Garber has a complicated relationship to Jewish identity: as she was preparing for her bat mitzvah, it came to the attention of her family, and her rabbi, that her maternal grandmother — who kept a very observant Jewish home — hadn't in fact been Jewish. Her rabbi insisted that she and her mother convert.

"I thought it was abhorrent," she recalls. "And I think that my mother was angry. But when I asked her why we had to do this, she said, 'Because we have to stop this problem now'— which I later understood to mean that if I had kids, they needed to be Jewish."

As turned off as she was by it then, Garber still found herself clinging to some vestige of the matrilineal principle when she finally did have kids. "My attitude was that it's very important to me that my kids are raised Jewish and that we honor and understand those traditions, but the whole donor thing wasn't that important to me. Because I guess I thought, [as a Jewish woman] 'Well, I've got that covered.' It's hypocritical of me."

Mostly, though, the woman I spoke to were less concerned about the donor's biological relationship to their children than they were about their own.

"The Jewish thing wasn't a concern because he's not the father, he's the donor," says Les Tager, whose non-Jewish partner, Sandy, gave birth to their daughter four years ago. "But in the back of my mind, there's always this fluttering thing that our daughter isn't biologically Jewish. But, of course, I'm her mom and she's not biologically connected to me. There are some ways in which that's difficult or painful for me, but only because of other people in this world."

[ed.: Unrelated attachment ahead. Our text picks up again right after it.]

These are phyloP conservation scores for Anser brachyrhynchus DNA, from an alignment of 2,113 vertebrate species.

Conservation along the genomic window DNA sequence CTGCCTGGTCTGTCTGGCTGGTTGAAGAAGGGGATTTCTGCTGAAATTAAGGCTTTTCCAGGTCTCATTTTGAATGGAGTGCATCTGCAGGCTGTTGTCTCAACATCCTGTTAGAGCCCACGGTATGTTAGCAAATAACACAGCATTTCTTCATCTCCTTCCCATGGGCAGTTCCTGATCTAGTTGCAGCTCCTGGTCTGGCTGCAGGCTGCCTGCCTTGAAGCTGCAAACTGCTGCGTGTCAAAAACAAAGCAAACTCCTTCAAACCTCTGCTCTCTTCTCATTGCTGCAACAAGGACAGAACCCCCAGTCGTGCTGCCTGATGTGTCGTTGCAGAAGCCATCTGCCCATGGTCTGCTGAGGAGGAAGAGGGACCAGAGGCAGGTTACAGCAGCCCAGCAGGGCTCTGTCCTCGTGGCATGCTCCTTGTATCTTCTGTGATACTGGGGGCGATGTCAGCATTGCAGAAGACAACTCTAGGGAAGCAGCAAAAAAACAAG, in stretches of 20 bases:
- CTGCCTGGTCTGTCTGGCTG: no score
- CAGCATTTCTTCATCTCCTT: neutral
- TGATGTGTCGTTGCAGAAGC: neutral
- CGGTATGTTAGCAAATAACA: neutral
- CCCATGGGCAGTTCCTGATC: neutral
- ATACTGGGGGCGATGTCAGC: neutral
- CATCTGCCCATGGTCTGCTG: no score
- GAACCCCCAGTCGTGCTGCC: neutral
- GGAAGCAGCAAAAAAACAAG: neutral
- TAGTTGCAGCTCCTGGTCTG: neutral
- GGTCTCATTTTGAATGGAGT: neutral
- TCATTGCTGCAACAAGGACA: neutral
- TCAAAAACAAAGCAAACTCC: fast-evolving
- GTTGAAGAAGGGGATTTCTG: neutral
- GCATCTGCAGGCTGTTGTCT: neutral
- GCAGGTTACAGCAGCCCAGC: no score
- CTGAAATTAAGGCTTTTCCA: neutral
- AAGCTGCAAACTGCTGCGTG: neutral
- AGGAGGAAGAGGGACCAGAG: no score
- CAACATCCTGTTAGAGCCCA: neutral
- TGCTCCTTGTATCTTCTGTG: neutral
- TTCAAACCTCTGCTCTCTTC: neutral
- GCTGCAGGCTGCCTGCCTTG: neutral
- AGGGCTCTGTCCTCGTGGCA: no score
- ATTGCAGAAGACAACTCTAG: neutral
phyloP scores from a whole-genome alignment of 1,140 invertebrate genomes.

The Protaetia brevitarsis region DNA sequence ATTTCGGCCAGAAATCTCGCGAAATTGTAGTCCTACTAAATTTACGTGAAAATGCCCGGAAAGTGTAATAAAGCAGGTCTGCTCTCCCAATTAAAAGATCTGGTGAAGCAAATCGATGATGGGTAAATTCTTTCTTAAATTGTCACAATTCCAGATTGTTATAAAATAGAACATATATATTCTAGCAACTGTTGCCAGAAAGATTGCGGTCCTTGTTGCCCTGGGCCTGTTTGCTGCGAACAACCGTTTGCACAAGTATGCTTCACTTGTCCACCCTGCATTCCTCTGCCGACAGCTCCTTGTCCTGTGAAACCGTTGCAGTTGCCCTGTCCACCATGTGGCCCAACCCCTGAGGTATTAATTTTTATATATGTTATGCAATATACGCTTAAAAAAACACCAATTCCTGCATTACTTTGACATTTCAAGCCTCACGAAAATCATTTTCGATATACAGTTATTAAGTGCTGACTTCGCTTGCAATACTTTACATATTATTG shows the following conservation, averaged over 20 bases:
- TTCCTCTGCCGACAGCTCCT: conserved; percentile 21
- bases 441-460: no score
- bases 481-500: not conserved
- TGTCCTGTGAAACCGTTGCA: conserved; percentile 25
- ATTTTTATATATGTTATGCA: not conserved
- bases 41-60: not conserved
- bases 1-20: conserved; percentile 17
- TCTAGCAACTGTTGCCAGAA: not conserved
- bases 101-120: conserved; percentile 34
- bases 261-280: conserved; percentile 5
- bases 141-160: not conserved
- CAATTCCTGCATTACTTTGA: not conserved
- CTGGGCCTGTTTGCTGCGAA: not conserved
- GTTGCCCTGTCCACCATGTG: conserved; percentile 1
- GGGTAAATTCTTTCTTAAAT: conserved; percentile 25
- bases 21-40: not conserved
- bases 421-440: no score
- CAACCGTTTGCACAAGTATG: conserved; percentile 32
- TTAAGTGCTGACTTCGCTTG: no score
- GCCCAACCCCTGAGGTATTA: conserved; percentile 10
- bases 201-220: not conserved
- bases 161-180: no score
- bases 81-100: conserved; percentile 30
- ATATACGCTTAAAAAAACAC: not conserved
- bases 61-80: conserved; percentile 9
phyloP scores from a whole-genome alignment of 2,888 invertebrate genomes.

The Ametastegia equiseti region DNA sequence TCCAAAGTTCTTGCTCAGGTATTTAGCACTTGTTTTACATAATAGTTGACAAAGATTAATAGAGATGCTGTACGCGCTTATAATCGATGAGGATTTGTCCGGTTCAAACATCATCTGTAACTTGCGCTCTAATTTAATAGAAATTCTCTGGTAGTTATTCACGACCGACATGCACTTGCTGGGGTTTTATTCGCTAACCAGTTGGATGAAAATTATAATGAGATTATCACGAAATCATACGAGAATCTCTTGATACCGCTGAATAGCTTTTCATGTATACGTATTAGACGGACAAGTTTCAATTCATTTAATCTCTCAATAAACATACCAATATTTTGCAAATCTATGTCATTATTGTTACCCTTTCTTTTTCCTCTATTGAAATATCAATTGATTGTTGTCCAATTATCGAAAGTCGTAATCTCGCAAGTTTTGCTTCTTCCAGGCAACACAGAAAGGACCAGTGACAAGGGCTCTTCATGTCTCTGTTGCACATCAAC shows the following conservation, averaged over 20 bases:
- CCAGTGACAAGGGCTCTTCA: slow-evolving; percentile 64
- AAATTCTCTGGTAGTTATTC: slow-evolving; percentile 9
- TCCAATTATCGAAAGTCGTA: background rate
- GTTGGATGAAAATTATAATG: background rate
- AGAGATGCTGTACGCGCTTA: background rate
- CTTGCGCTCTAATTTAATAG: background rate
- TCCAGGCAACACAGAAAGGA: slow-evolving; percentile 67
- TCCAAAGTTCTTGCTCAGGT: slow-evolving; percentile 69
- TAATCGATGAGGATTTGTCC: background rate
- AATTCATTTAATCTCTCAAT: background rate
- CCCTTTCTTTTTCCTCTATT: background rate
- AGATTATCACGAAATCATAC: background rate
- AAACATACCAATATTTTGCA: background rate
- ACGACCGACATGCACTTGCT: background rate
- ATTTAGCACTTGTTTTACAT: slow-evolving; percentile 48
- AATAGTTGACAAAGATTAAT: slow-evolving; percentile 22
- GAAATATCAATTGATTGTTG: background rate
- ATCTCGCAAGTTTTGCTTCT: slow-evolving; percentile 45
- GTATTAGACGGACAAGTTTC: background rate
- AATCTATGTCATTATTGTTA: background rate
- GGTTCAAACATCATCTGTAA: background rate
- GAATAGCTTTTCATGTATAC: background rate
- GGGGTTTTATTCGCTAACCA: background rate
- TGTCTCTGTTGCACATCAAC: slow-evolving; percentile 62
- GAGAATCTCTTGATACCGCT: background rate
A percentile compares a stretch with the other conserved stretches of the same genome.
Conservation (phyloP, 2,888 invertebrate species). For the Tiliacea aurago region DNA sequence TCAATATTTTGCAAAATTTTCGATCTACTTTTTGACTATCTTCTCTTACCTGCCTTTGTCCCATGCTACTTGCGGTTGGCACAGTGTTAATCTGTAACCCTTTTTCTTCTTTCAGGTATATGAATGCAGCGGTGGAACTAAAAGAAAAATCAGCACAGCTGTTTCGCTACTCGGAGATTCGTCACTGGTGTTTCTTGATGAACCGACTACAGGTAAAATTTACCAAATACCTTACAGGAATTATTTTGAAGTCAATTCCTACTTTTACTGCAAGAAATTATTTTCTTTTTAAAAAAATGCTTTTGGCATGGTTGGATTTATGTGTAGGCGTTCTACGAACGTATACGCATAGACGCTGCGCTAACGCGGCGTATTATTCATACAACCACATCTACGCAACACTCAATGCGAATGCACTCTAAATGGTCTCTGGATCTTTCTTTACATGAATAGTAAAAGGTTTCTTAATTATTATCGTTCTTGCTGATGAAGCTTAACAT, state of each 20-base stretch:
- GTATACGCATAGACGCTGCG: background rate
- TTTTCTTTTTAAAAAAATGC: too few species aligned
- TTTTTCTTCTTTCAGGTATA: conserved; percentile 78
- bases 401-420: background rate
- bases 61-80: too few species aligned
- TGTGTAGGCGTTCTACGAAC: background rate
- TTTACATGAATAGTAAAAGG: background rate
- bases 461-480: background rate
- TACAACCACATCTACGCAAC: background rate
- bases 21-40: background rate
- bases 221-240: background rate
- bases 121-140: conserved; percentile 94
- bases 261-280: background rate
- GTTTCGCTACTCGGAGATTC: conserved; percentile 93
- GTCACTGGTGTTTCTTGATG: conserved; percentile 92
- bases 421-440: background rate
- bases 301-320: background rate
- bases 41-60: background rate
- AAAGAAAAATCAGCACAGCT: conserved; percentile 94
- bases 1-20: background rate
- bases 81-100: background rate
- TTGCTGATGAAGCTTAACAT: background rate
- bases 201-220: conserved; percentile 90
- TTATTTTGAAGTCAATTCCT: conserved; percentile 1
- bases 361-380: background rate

If anything, says Tager, the fact that she doesn't share a biological bond with her daughter makes it even more important to share aspects of Jewish life: "Now that I am a parent, and not the biological parent, I am finding that it is important for me to make sure that she has a Jewish stuff her life. Secular and egalitarian, but Jewish."

In the end, perhaps it's fair to say that for many of us, the questions of — and anxieties around — our children's biological and/or religious identities have faded as we embrace the joys and challenges of parenting in real time. We're discovering that "family," like "religion," is a flexible, creative concept, one that benefits not only from tradition but from creating new ways of doing things. As Flacks puts it, "Someone said to me, 'Your family will become something. But it will become it.' The family will create itself."

Hebrew for "daughter of the commandments." In modern Jewish practice, Jewish girls come of age at 12 or 13. When a girl comes of age, she is officially a bat mitzvah and considered an adult. The term is commonly used as a short-hand for the bat mitzvah's coming-of-age ceremony and/or celebration. The male equivalent is "bar mitzvah." Having Jewish family origins in Germany or Eastern Europe. Hebrew for "my master," the term refers to a spiritual leader and teacher of Torah. Often, but not always, a rabbi is the leader of a synagogue congregation.
Susan Goldberg

Susan Goldberg is a writer, editor and blogger and is coeditor of the anthology And Baby Makes More: Known Donors, Queer Parents and Our Unexpected Families. She blogs at mamanongrata.com.